Neither Lt. Gov. Beverly Perdue nor Charlotte Mayor Pat McCrory can accomplish what they have promised to do as governor without the agreement of some folks who work down the street from the Executive Mansion – members of the state legislature.
And Perdue, the Democratic candidate, and McCrory, the Republican nominee, face very different challenges in working with lawmakers.
Perdue must prove a willingness to battle old friends. McCrory, meanwhile, must demonstrate a capacity to cooperate with a legislature that is likely to be controlled by Democrats.
No problem, they both say.
“I've had a majority Democrat City Council all but two years in my 13 years as mayor,” McCrory said, “and I think we accomplished a lot.”
Before her election as lieutenant governor eight years ago, Perdue spent 14 years in the legislature. If she becomes governor, she'll be squaring off against longtime allies.
“I've never been one to worry about having to do something or needing to do something,” she said, “because of a personal relationship.”
The next governor will confront the state's weakest economy in a quarter century and a legislature that historically has played the dominant role in state government. Any budget, program or policy shift a governor champions can't move without the support of the legislature. Even governors and legislative majorities of the same party have clashed.
The candidates' track records provide a mixed bag of hints on how they'll handle the legislature.
Some episodes suggest they can defy their skeptics. Neither is a rigid ideologue. Both are pragmatic enough to work with supporters and opponents to pass crucial legislation.
There are also signs of potential trouble.
Perdue gets tagged as a disciple of Senate President Pro Tem Marc Basnight, of Manteo, one of the most powerful figures in the state.
He appointed her in the 1990s as one of the Senate's chief budget writers. Before that, he handed her high-profile legislation such as the Clean Water Management Trust Fund, which awards grants to protect water quality.
Senate Deputy Republican Leader Tom Apodaca of Hendersonville, said a protege such as Perdue as governor would give even more power to Basnight and Senate Majority Leader Tony Rand, a Fayetteville Democrat.
“The one I worry about is Senator Rand,” Apodaca quipped. “I don't know if he'll have time to run both the Senate and the state on a day-to-day basis.”
Perdue has held offices that didn't allow much room for independence.
Senate Democrats generally hash out disputes privately and then move legislation as a group. As lieutenant governor, Perdue had little power other than that assigned by Gov. Mike Easley.
She displayed her independence from Basnight behind the scenes in caucus meetings, said Sen. Charlie Albertson, a Duplin County Democrat.
“I've seen her put down her foot when she needed to, when there was something she felt strong about,” he said.
Albertson and two other Democratic senators could not point to specific issues where Perdue countered Basnight. But Basnight said she pushed for a proposed cut in the food tax in the 1990s that he opposed. Her side won.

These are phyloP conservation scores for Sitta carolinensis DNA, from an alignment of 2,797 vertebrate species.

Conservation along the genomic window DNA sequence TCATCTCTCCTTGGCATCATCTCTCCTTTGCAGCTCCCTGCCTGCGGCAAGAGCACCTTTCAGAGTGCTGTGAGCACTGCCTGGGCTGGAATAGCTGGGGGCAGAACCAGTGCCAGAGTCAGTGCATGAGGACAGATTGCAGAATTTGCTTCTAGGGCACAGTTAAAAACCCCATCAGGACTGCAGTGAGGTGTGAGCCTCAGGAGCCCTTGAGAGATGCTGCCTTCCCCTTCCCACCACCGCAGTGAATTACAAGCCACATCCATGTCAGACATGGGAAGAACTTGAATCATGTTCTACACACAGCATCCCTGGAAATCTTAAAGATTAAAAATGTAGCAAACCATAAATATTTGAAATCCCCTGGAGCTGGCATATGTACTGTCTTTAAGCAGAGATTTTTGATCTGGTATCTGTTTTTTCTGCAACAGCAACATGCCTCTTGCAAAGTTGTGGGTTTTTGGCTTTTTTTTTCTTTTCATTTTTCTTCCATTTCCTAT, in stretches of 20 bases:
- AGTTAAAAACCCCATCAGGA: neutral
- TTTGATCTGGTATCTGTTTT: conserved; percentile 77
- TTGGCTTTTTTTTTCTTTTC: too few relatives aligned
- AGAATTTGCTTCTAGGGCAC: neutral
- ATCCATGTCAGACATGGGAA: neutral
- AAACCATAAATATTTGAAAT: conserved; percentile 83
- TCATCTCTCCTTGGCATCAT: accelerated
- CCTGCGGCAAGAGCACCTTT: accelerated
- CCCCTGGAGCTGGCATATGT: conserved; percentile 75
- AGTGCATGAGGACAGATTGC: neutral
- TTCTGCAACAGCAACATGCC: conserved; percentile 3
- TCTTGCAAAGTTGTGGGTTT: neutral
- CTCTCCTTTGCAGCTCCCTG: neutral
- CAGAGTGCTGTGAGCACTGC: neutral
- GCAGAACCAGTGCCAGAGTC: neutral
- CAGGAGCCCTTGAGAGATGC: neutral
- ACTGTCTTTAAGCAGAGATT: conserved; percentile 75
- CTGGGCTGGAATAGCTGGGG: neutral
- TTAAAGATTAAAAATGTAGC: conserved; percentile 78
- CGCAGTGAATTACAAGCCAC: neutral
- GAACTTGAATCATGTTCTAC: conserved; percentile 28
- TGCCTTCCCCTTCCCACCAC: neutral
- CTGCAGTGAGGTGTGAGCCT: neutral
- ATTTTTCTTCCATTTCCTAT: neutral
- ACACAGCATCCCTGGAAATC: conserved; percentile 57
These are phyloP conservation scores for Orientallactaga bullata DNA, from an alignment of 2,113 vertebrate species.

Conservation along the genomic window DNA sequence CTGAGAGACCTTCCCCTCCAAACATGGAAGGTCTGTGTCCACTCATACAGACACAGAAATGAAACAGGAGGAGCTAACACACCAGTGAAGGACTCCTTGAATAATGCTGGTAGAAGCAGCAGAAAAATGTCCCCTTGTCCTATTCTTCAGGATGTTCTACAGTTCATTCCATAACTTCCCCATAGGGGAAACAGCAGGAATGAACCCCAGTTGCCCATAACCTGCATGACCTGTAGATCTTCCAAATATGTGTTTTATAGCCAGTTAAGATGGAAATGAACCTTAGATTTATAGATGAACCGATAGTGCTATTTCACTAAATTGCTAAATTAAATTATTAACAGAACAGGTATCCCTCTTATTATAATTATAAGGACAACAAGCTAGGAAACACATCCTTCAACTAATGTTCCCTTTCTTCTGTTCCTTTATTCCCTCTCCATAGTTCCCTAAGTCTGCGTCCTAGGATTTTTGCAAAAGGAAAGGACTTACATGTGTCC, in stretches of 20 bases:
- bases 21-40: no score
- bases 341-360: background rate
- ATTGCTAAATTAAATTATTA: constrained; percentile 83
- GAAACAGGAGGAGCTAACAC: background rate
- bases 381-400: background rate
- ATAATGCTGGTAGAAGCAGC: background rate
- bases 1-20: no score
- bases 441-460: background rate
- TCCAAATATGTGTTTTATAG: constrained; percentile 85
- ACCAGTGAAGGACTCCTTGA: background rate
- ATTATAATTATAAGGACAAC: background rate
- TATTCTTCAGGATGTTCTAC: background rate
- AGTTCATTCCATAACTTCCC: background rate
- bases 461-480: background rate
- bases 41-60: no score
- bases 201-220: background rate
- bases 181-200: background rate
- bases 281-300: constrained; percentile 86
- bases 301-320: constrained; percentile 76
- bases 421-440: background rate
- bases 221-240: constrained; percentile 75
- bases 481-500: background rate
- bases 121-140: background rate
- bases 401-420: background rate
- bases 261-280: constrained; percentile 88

“They get there the same way that I do – being voted on by the people,” Perdue said, “but … clearly I know how to spell ‘veto.'”
McCrory would become only the third Republican governor in the past century. Veteran political analyst John Davis, former director of the business research group NCFREE, predicted last month that the GOP will take control of the Senate. Many Republicans, though, expect McCrory would face a Democratic-controlled legislature inclined to obstruct him at times.
That structural conflict could be worsened by McCrory's reputation for not always playing nice. Critics point to times when he snapped at council members, raising doubts about how he would handle a legislature run by the other party.
During a 2006 council meeting, McCrory continued to ask questions about plans to demolish a building after a unanimous vote to knock it down. Council member Michael Barnes said it was time to move to the next topic.
“Are you running this meeting?” McCrory said, raising his voice. “I'm running this meeting.”
Sen. Malcolm Graham, a Charlotte Democrat who served on the council with McCrory, said such combativeness won't transfer well to Raleigh.
What success McCrory has enjoyed in Charlotte was in a minimally partisan environment, he said.
“There's not a Democratic or Republican way to pick up the trash or police the city,” Graham said. “The General Assembly does the heavy lifting for the state. He's going to have to develop a thick skin when he comes up there.”
McCrory has presided, though, over a series of accomplishments for the city: a new NBA team, the NASCAR Hall of Fame, a collection of new cultural arts facilities and the state's first light rail system.
He clashed with conservatives from his own party over light rail.
McCrory said he's learned to move past the political players on the fringes who won't work with him and form coalitions that will.
“There are times when I'm going to have to step on the toes of both the right and the left,” McCrory said. “There's a history of doing that.”
That approach fits the advice offered by former Gov. Jim Martin, the last Republican governor. Martin said he had to battle Democratic legislative leaders who tried to strip away his power to appoint various state officials. But he also brought lawmakers in for regular meetings.
“You could find out where the problems were,” Martin said, “and start working with individuals one on one.”
McCrory will have an advantage over previous Republican governors who were stymied by the legislature.
“They'll need to work with him,” Martin said. “He'll have the veto, which I didn't have.”